“I’ve always been a fan of jump racing, and I’d always like to have a number of jumpers but I won’t be getting more numbers, I’d say.

A view of Joseph O'Brien's horses as they return to the stables after the first gallop of the morning. Photo: INPHO/Morgan Treacy
A view of Joseph O'Brien's horses as they return to the stables after the first gallop of the morning. Photo: INPHO/Morgan Treacy

“It’s easier to train jumpers. It’s way easier to get a good jumps horse than a good flat horse. The step from being a decent jumper to a good jumper is way smaller than the step from being a decent Flat horse to being a good Flat horse.

I know people say it’s easier to trainer flat horses because jumps horses get hurt more, and there is a higher percentage of injuries, but you can have an average novice hurdler and he can be a Grade 1 novice chaser, but if you have an average Flat horse, you have an average Flat horse.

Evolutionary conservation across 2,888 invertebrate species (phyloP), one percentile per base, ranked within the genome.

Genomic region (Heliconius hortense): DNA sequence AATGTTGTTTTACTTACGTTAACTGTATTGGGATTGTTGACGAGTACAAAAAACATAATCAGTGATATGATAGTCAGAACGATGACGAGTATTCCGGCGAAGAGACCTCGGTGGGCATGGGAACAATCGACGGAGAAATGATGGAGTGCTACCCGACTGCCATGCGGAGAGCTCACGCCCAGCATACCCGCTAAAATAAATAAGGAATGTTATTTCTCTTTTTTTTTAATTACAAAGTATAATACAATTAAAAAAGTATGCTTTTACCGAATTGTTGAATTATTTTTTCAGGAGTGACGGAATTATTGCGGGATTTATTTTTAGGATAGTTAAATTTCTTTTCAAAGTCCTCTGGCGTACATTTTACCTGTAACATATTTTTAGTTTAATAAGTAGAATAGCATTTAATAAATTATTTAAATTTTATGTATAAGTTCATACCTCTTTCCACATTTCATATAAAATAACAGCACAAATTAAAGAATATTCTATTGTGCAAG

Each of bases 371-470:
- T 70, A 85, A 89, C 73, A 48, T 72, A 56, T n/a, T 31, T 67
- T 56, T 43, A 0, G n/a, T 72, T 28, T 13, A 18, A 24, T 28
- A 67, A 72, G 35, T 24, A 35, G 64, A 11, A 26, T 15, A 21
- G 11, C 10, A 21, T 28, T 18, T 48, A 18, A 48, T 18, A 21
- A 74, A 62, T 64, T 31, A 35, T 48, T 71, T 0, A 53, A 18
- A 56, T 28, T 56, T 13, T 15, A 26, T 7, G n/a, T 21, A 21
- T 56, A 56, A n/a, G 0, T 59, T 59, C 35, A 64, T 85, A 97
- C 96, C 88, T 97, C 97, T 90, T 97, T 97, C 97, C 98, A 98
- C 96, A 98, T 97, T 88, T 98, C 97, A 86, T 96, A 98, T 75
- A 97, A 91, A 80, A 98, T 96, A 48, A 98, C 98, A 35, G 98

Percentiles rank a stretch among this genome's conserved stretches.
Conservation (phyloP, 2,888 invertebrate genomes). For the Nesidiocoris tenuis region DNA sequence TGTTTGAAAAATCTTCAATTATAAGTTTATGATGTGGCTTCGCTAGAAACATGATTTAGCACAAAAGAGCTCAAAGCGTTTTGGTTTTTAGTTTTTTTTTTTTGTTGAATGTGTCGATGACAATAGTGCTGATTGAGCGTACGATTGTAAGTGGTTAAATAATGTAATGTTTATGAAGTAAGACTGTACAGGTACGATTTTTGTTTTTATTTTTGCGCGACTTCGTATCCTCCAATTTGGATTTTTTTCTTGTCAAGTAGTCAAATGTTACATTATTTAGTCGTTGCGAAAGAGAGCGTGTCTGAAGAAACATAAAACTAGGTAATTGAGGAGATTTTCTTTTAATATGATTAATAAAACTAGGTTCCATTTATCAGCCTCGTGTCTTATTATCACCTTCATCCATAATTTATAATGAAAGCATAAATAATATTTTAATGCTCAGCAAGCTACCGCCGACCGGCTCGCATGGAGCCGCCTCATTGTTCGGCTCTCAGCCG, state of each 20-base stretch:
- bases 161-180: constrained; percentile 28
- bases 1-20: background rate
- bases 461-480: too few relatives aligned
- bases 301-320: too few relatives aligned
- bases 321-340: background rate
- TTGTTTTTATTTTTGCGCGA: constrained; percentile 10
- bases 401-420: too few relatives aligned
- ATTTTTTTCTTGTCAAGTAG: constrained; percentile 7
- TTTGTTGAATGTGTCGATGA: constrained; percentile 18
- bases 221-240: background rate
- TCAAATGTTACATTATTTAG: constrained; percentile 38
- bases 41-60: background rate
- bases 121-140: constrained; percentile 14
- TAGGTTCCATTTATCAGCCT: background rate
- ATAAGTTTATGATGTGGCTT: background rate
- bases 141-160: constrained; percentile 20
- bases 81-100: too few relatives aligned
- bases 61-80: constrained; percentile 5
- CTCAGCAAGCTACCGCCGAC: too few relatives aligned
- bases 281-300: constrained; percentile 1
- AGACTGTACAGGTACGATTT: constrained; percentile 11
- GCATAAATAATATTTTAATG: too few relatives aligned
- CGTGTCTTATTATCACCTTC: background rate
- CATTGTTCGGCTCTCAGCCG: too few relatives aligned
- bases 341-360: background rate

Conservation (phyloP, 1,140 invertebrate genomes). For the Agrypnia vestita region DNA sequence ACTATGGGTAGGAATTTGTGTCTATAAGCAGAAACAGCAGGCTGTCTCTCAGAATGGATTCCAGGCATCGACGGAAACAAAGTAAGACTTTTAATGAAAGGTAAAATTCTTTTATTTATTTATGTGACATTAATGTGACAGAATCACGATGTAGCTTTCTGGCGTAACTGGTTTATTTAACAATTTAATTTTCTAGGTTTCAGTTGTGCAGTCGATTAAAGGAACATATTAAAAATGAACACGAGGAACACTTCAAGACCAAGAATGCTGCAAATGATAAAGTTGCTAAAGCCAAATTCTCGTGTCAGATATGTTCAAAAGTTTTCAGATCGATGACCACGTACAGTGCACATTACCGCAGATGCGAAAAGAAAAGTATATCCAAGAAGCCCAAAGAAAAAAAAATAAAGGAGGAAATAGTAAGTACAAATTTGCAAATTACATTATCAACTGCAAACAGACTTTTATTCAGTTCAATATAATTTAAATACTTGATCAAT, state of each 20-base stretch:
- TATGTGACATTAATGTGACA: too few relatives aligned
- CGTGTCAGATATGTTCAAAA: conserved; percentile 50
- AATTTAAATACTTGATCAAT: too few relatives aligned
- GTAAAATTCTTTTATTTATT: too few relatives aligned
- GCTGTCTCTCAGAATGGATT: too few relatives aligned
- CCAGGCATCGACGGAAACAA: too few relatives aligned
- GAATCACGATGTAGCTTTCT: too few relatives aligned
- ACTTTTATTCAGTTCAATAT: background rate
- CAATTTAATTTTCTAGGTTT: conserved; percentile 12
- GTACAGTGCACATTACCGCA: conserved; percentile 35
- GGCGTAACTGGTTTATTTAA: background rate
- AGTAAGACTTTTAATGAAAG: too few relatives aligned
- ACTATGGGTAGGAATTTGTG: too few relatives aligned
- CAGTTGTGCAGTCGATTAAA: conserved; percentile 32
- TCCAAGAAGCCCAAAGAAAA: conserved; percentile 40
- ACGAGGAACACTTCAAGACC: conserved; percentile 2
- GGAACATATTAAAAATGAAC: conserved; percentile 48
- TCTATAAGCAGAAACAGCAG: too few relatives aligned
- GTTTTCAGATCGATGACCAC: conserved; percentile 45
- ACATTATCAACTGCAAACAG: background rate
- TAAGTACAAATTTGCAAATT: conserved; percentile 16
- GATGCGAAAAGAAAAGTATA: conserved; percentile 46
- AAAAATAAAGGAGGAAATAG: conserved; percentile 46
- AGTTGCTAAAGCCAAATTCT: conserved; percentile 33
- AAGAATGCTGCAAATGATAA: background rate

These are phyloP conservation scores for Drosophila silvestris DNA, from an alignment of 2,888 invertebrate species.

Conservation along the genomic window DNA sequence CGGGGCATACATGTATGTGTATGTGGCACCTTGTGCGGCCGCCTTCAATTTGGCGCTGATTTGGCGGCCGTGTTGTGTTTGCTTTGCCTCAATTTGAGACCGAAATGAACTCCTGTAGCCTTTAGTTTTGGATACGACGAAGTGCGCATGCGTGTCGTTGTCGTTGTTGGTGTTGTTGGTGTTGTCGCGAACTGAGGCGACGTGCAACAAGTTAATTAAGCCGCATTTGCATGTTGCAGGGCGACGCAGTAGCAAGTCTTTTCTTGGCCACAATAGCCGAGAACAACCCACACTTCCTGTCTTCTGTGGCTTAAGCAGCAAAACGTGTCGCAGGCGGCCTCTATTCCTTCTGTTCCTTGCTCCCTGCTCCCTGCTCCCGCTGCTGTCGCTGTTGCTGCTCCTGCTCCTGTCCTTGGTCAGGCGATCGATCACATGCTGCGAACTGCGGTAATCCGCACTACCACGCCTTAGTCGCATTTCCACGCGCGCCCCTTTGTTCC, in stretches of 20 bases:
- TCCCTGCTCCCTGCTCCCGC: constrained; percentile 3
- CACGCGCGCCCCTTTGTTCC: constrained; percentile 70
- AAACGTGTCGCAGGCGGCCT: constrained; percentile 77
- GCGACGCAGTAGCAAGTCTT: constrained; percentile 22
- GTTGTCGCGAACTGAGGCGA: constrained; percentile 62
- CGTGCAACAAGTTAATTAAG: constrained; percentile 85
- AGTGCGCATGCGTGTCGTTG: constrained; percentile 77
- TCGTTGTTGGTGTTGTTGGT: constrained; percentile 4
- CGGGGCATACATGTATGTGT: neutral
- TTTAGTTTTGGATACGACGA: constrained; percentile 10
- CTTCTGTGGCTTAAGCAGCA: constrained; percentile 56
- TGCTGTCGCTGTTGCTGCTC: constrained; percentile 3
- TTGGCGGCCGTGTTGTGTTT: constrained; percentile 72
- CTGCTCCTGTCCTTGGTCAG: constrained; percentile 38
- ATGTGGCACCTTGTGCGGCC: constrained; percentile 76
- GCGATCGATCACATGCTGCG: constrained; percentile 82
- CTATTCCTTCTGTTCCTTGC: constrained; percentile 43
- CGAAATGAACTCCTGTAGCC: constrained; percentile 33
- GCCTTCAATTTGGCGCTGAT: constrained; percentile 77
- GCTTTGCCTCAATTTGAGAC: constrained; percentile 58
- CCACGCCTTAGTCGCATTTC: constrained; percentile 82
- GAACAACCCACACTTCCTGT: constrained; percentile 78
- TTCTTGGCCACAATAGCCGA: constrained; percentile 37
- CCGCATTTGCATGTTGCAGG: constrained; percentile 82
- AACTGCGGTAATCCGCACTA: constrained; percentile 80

“You have a much better chance of getting a good jumper, and I’ve found it easier to get my hands on them than the Flat side of things. There’s more money in the Flat, but I love the jumping and that’s why you train them.”

If, indeed, Flat racing is where he may eventually wear the crown, the competition is about to get hotter. O’Brien has already had the unenviable task of having to compete with his father, amongst other leading established trainers, but younger brother Donnacha is set to join the party.

“He’s no good to me anymore, so I haven’t spoken to him for ages,” joked O’Brien. “When it comes to training, he’ll win sometimes and I’ll win sometimes, but I’ll have more runners so I’ll have a better chance of winning than he will — that’s the long and the short of it.